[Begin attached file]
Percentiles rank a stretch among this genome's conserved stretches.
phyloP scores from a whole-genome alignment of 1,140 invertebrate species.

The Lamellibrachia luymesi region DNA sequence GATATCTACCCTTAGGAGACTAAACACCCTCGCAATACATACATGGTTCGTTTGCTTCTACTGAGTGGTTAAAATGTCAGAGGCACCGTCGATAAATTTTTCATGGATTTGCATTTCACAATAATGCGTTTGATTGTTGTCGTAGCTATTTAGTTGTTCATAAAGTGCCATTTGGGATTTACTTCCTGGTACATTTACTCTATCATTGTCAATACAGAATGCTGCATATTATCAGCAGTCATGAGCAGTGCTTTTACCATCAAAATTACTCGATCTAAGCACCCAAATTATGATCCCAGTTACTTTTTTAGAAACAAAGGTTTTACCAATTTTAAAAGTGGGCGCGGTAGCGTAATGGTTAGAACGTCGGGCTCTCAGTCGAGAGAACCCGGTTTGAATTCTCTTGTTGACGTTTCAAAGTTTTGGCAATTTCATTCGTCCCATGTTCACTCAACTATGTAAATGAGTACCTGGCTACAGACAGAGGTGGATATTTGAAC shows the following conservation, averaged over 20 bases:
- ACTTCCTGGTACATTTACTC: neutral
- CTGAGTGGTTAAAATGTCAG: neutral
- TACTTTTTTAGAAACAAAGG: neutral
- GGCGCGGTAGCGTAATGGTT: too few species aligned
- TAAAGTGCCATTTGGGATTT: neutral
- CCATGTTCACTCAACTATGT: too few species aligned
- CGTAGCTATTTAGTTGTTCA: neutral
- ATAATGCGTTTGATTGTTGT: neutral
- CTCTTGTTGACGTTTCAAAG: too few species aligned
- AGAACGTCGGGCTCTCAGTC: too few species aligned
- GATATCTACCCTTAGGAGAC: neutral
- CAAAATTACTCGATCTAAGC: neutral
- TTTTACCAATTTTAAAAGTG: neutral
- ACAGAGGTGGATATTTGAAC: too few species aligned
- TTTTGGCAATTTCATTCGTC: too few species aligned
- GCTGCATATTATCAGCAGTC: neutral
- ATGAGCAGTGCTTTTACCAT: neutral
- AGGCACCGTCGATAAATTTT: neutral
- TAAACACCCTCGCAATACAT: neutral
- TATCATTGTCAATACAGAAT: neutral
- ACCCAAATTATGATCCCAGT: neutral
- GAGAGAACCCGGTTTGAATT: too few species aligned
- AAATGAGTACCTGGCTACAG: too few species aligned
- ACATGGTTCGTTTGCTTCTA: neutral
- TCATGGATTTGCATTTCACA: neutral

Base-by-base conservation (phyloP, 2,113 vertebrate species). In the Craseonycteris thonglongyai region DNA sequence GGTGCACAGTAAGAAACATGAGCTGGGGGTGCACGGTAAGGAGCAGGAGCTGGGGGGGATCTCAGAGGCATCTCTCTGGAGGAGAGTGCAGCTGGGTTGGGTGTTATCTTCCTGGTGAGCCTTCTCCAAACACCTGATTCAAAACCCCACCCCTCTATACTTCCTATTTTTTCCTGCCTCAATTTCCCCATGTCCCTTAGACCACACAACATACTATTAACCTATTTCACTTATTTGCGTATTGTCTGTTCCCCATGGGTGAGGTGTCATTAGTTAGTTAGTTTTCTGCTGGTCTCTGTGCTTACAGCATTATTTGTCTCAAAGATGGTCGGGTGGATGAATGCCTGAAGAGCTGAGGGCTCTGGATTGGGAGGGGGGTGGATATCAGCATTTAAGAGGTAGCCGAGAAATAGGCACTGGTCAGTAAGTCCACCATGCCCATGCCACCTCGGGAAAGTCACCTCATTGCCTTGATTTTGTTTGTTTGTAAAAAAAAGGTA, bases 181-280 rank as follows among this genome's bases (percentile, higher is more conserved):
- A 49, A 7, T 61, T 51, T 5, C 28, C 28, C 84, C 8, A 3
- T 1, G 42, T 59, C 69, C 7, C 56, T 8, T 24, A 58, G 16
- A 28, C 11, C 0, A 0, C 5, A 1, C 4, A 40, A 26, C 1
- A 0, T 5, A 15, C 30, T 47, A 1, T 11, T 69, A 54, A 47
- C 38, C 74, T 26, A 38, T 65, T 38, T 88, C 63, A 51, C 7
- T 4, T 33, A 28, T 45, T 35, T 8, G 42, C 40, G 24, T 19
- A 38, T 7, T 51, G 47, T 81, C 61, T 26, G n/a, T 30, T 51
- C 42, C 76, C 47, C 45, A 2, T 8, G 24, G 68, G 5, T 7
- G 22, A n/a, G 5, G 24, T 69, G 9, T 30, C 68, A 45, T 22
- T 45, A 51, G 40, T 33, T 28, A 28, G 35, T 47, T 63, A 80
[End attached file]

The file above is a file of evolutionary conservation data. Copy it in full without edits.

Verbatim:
Percentiles rank a stretch among this genome's conserved stretches.
phyloP scores from a whole-genome alignment of 1,140 invertebrate species.

The Lamellibrachia luymesi region DNA sequence GATATCTACCCTTAGGAGACTAAACACCCTCGCAATACATACATGGTTCGTTTGCTTCTACTGAGTGGTTAAAATGTCAGAGGCACCGTCGATAAATTTTTCATGGATTTGCATTTCACAATAATGCGTTTGATTGTTGTCGTAGCTATTTAGTTGTTCATAAAGTGCCATTTGGGATTTACTTCCTGGTACATTTACTCTATCATTGTCAATACAGAATGCTGCATATTATCAGCAGTCATGAGCAGTGCTTTTACCATCAAAATTACTCGATCTAAGCACCCAAATTATGATCCCAGTTACTTTTTTAGAAACAAAGGTTTTACCAATTTTAAAAGTGGGCGCGGTAGCGTAATGGTTAGAACGTCGGGCTCTCAGTCGAGAGAACCCGGTTTGAATTCTCTTGTTGACGTTTCAAAGTTTTGGCAATTTCATTCGTCCCATGTTCACTCAACTATGTAAATGAGTACCTGGCTACAGACAGAGGTGGATATTTGAAC shows the following conservation, averaged over 20 bases:
- ACTTCCTGGTACATTTACTC: neutral
- CTGAGTGGTTAAAATGTCAG: neutral
- TACTTTTTTAGAAACAAAGG: neutral
- GGCGCGGTAGCGTAATGGTT: too few species aligned
- TAAAGTGCCATTTGGGATTT: neutral
- CCATGTTCACTCAACTATGT: too few species aligned
- CGTAGCTATTTAGTTGTTCA: neutral
- ATAATGCGTTTGATTGTTGT: neutral
- CTCTTGTTGACGTTTCAAAG: too few species aligned
- AGAACGTCGGGCTCTCAGTC: too few species aligned
- GATATCTACCCTTAGGAGAC: neutral
- CAAAATTACTCGATCTAAGC: neutral
- TTTTACCAATTTTAAAAGTG: neutral
- ACAGAGGTGGATATTTGAAC: too few species aligned
- TTTTGGCAATTTCATTCGTC: too few species aligned
- GCTGCATATTATCAGCAGTC: neutral
- ATGAGCAGTGCTTTTACCAT: neutral
- AGGCACCGTCGATAAATTTT: neutral
- TAAACACCCTCGCAATACAT: neutral
- TATCATTGTCAATACAGAAT: neutral
- ACCCAAATTATGATCCCAGT: neutral
- GAGAGAACCCGGTTTGAATT: too few species aligned
- AAATGAGTACCTGGCTACAG: too few species aligned
- ACATGGTTCGTTTGCTTCTA: neutral
- TCATGGATTTGCATTTCACA: neutral

Base-by-base conservation (phyloP, 2,113 vertebrate species). In the Craseonycteris thonglongyai region DNA sequence GGTGCACAGTAAGAAACATGAGCTGGGGGTGCACGGTAAGGAGCAGGAGCTGGGGGGGATCTCAGAGGCATCTCTCTGGAGGAGAGTGCAGCTGGGTTGGGTGTTATCTTCCTGGTGAGCCTTCTCCAAACACCTGATTCAAAACCCCACCCCTCTATACTTCCTATTTTTTCCTGCCTCAATTTCCCCATGTCCCTTAGACCACACAACATACTATTAACCTATTTCACTTATTTGCGTATTGTCTGTTCCCCATGGGTGAGGTGTCATTAGTTAGTTAGTTTTCTGCTGGTCTCTGTGCTTACAGCATTATTTGTCTCAAAGATGGTCGGGTGGATGAATGCCTGAAGAGCTGAGGGCTCTGGATTGGGAGGGGGGTGGATATCAGCATTTAAGAGGTAGCCGAGAAATAGGCACTGGTCAGTAAGTCCACCATGCCCATGCCACCTCGGGAAAGTCACCTCATTGCCTTGATTTTGTTTGTTTGTAAAAAAAAGGTA, bases 181-280 rank as follows among this genome's bases (percentile, higher is more conserved):
- A 49, A 7, T 61, T 51, T 5, C 28, C 28, C 84, C 8, A 3
- T 1, G 42, T 59, C 69, C 7, C 56, T 8, T 24, A 58, G 16
- A 28, C 11, C 0, A 0, C 5, A 1, C 4, A 40, A 26, C 1
- A 0, T 5, A 15, C 30, T 47, A 1, T 11, T 69, A 54, A 47
- C 38, C 74, T 26, A 38, T 65, T 38, T 88, C 63, A 51, C 7
- T 4, T 33, A 28, T 45, T 35, T 8, G 42, C 40, G 24, T 19
- A 38, T 7, T 51, G 47, T 81, C 61, T 26, G n/a, T 30, T 51
- C 42, C 76, C 47, C 45, A 2, T 8, G 24, G 68, G 5, T 7
- G 22, A n/a, G 5, G 24, T 69, G 9, T 30, C 68, A 45, T 22
- T 45, A 51, G 40, T 33, T 28, A 28, G 35, T 47, T 63, A 80